Hedge fund BlueCrest Capital Management has ditched all of its customers

 
Jessica Morris
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BlueCrest's customers were told to pack their bags (Source: Getty)

What was once one of Europe's biggest hedge funds is returning money provided by its investors, amid declining fees, rising costs and lacklustre performance.

Founder Michael Platt's decision to close BlueCrest Capital Management, which had $8bn (£5.3bn) under management, will enable him to look after the money of the firm's partners and employees.

The shock move to close the 15-year old fund comes in the wake of capital outflows, as well as disappointing returns compared to some of its competitors. Other hedge fund titans such as George Soros and Julian Robertson have made similar moves, indicating industry-wide difficulties.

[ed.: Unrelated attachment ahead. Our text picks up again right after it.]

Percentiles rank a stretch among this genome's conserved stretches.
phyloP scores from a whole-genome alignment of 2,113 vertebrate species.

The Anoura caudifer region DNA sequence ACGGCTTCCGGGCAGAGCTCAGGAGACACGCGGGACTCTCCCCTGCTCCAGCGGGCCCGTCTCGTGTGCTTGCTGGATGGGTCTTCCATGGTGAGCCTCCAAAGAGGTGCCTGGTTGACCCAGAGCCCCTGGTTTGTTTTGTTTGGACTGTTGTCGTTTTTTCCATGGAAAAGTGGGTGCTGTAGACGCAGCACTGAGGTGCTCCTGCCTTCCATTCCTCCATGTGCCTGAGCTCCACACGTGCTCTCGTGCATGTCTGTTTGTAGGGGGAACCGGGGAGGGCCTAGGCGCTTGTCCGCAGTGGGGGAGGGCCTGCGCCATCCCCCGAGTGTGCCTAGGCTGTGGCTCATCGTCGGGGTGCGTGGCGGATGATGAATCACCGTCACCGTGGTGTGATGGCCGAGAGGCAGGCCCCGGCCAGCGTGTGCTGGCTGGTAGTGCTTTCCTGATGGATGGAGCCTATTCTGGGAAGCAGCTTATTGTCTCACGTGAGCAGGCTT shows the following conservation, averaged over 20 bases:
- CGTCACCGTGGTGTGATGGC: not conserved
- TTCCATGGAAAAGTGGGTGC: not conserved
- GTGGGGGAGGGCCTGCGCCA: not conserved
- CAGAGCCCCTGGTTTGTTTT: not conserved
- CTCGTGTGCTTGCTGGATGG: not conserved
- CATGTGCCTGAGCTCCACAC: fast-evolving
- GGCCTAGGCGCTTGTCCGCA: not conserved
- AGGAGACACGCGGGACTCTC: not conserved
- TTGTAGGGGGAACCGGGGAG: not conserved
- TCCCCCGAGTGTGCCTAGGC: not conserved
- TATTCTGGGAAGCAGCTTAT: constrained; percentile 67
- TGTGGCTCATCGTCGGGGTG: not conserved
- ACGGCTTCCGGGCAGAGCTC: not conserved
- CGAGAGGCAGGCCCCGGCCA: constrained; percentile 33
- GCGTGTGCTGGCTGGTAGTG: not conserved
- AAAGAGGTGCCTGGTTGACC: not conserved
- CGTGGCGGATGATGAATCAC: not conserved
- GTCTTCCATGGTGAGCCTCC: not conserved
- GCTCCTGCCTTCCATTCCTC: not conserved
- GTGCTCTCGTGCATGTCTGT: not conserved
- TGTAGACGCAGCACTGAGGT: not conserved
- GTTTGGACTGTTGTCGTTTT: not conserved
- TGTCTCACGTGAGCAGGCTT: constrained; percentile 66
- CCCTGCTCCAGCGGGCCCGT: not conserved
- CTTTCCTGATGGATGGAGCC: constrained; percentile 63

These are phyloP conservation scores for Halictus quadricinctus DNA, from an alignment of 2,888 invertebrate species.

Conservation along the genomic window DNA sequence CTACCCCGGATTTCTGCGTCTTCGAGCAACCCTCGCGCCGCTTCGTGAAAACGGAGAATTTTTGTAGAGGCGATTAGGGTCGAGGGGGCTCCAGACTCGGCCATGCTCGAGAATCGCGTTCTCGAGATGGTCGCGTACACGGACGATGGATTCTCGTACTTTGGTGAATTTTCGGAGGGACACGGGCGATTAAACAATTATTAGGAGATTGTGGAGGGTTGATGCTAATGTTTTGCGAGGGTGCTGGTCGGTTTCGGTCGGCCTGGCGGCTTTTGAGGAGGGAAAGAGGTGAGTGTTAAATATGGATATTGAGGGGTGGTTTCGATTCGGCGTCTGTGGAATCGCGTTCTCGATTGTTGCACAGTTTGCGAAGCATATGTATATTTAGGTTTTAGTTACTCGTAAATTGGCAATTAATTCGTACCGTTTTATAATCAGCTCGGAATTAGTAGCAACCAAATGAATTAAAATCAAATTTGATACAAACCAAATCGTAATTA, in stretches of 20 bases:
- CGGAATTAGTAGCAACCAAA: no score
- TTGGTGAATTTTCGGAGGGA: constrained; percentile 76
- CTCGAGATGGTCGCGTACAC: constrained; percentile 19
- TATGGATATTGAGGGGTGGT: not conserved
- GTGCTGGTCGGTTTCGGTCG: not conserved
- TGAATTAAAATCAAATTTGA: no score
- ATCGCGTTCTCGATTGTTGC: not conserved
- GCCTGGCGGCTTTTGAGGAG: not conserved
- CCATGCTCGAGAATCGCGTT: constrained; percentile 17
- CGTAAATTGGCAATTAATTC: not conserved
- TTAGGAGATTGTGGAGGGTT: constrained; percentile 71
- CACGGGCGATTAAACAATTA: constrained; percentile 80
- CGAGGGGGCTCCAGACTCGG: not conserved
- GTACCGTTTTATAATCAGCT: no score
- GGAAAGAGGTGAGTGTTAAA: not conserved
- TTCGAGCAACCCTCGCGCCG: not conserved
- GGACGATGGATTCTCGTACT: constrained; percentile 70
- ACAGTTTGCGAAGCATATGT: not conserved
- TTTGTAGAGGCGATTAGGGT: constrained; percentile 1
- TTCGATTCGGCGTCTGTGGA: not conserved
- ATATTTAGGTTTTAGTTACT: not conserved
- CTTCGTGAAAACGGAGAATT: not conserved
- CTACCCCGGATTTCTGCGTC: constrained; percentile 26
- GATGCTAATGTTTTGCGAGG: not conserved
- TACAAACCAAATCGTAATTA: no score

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"We will be stronger and more flexible under our new business model, and see exciting opportunities to grow significantly in terms of numbers of trading teams and assets under management," Platt said.

Antony Lawler, head of portfolio management at hedge fund investor GAM, said the move was a "bit surprising, in that [Platt is] still running a sizeable business, but he's had a large amount of redemptions from having dull performance, arguably since 2010 ... so it's quite a rational decision for him to focus on managing his own money without investor constraints".

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